On the iPhone

Well, since everyone else seems to have an opinion on it, I may as well, too. First up, I wouldn’t buy one, for a number of reasons:

  • I like having a mechanical keypad – say what you like, but you can’t use a virtual keypad without looking at it.
  • I like being able to use Java MIDP applications.
  • I can’t tolerate the lack of performance you get without 3G.

The iPhone isn’t a smartphone – it’s a feature phone. The defining feature of a smartphone is the ability to run user-installed applications, and the iPhone forbids that (it’s priced like a smartphone, though). Now if you want a smartphone, buy one – there’s no point buying an iPhone and trying to hack it. Apple doesn’t care about people who hack iPhones – they already have your money.

I have no issues with the price drop – that’s standard practice for mobile handsets. You make as much money as you can to begin with, and then lower the price to keep sales up. Everyone does it. If you complained about that, you’re a crybaby. What I really don’t like is the amount of crap coming from Jobs and the fanboys.

First of all, the argument that you’re better off without user-installed applications because they could bring down a mobile network. Well all I can say is that it would have to be a very flaky network for that to happen. We’ve had mobile applications for Java MIDP, Symbian, Windows Mobile and BREW for years and there hasn’t been any trouble. Mobile networks are designed so that a badly behaved device won’t bring them down, and mobile handsets are designed so that one bad application won’t bring them down. And if that was the real reason, the iPod Touch would allow you to install applications. No, the real reason is presumably due to the way Apple have got a deal where they get a cut of revenue from the mobile carriers – if you could install your own applications, it could erode this.

Next up, all the crap about why 3G isn’t any better. It’s true that early 3G handsets had poor battery life, but they’re much better now, and at least as good as EDGE handsets. But even if 3G really did give poor battery life, it would be worth it. The data rates and round trip times on 3G leave EDGE for dead. EDGE is a hack on top of a hack – GSM wasn’t designed to provide packet-switched data. Also, voice call quality is far better on 3G. It sounds clearer, and sounds great up until the point where it drops out. Contrast this with GSM where the conversation starts to break up and get noisy long before you lose the connection. And last but not least, you can’t roam in Japan without 3G.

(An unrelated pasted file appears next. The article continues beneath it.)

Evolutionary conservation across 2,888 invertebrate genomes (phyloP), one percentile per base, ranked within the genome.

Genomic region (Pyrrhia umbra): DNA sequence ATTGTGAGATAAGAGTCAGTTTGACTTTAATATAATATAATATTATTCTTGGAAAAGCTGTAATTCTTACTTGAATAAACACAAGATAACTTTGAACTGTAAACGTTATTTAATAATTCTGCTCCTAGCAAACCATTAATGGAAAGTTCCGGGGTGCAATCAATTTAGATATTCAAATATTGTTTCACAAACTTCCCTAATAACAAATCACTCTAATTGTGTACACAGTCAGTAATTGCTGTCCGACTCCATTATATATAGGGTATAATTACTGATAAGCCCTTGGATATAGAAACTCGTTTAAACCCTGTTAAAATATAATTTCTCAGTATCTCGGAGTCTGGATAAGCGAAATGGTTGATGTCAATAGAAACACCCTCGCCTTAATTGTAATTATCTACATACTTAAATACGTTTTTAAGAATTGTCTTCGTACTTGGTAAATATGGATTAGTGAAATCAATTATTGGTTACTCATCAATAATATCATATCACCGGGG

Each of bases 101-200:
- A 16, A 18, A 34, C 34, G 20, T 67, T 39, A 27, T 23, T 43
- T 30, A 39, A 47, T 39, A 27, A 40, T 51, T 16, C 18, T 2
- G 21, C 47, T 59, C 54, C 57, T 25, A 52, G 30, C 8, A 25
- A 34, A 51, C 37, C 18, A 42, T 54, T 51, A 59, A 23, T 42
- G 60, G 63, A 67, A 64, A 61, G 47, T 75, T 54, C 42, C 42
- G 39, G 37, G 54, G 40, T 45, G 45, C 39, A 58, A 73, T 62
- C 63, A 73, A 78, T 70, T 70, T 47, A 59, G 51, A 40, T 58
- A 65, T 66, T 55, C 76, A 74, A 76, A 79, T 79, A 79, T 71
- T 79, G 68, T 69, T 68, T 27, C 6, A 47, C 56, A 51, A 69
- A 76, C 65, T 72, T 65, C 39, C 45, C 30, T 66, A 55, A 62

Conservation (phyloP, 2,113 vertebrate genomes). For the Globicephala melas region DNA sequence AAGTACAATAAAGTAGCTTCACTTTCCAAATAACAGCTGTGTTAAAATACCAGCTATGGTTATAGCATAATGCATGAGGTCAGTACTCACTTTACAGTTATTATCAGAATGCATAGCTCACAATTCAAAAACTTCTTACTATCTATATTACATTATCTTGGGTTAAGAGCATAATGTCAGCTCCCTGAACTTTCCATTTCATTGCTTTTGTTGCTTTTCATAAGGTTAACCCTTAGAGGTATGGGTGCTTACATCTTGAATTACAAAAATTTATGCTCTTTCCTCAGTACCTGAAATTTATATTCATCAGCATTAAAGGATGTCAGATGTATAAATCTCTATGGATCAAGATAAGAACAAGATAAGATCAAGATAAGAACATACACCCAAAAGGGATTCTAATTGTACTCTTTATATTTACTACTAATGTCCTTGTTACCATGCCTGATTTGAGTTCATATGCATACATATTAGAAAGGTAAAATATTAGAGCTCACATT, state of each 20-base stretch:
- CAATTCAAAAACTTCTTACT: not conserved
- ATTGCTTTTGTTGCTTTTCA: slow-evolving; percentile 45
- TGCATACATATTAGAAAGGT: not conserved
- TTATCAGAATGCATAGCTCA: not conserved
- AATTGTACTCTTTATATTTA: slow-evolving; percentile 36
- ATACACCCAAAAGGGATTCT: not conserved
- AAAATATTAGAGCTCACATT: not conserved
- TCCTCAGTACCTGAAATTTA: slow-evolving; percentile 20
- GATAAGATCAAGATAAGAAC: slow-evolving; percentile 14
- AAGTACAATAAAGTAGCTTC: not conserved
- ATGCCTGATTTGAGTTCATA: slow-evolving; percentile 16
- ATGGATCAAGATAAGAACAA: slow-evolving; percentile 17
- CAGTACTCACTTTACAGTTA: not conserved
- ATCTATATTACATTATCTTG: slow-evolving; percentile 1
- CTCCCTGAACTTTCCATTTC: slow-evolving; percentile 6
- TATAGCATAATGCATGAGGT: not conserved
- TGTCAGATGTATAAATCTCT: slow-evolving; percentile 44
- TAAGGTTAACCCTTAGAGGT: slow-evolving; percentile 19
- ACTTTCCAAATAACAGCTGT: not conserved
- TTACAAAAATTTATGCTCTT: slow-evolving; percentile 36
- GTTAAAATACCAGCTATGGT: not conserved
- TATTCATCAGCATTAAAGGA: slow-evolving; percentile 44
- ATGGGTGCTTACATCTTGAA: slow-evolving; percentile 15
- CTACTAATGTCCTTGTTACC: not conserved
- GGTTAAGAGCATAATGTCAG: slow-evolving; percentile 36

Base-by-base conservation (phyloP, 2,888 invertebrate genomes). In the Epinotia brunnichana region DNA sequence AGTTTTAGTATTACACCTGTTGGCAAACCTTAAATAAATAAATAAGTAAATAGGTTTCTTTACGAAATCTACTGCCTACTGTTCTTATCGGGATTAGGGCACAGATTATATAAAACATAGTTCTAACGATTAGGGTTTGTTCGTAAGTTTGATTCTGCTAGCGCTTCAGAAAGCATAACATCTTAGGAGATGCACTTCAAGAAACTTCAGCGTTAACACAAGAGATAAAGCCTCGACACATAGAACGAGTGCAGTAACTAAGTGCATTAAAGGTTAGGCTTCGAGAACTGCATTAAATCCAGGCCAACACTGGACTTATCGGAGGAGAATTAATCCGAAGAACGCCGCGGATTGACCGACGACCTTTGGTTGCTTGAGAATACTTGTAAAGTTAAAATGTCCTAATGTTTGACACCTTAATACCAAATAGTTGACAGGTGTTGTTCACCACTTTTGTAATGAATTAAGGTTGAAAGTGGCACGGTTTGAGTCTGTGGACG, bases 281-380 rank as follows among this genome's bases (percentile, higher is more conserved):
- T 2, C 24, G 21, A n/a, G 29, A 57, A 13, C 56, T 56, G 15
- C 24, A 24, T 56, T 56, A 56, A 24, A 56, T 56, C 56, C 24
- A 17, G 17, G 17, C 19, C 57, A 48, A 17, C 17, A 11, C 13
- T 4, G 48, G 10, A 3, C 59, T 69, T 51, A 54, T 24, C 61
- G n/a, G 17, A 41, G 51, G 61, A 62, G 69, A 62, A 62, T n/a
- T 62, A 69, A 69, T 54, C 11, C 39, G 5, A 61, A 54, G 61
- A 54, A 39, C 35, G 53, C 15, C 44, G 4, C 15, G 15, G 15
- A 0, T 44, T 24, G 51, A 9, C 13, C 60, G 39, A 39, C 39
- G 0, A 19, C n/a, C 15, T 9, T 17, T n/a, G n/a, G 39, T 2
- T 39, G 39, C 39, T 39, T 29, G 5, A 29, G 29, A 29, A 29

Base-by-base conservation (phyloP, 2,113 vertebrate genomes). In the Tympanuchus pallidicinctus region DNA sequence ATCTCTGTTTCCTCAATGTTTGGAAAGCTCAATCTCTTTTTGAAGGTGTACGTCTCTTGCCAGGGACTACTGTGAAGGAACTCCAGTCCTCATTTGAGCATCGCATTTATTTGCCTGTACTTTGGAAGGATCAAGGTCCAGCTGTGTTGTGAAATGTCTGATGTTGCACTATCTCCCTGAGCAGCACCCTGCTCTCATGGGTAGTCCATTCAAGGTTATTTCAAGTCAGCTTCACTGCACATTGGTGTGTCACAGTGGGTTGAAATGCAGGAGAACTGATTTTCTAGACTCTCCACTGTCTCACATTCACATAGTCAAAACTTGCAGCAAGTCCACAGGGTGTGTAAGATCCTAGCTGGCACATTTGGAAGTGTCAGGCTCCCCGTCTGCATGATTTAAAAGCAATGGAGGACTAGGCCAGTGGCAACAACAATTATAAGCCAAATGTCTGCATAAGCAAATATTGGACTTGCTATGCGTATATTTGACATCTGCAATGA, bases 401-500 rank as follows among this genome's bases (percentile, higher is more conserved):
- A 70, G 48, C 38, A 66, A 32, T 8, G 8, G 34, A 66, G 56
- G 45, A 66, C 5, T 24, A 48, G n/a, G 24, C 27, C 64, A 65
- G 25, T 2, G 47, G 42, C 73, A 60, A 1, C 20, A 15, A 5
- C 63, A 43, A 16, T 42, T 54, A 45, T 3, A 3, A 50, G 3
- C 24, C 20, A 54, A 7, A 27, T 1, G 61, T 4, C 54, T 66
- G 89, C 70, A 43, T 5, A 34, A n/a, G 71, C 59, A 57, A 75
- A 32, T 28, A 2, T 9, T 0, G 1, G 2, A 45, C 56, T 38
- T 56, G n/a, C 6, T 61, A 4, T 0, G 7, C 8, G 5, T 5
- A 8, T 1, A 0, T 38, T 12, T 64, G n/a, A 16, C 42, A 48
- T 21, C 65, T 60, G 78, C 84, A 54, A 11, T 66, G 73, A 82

The very aggressive SIM locking is a bit of an interesting issue. Now the reason for it is obvious – Apple gets a cut of the revenue from the carrier, so they want you to stay. None of the other handset manufacturers have deals like this, so they don’t care anywhere near as much about whether you can unlock your handset. You may be able to get away with this practice in the US, but EU regulations clearly state that carriers must allow customers to buy their way out of contracts and unlock their handsets if they do. If they’re perfectly fair and balanced, they will enforce this, and compel Apple to provide a means of unlocking iPhones. Let’s hope they don’t have to be dragged through the courts first.

Last of all, there are ringtones. I do have a variety of ringtones on my handset. I assign different tones to different contacts, so I can tell who’s calling immediately (although I have it set to vibrate only most of the time, anyway). I didn’t pay for any of my ringtones. My handset will accept any AAC, MP3 or MIDI file as a ringtone. Assuming I am not violating copyright by possessing the files to begin with, I am entitled to use them as ringtones. I have no idea how anyone can say that iPhone ringtones are a good deal: paying for a song twice or more so you can hear it when someone calls is just stupid.

This entry was posted on Monday, 8 October, 2007 at 9:56 am and is filed under Apple, Phones, Technology. You can follow any responses to this entry through the RSS 2.0 feed. You can leave a response, or trackback from your own site.

Leave a Reply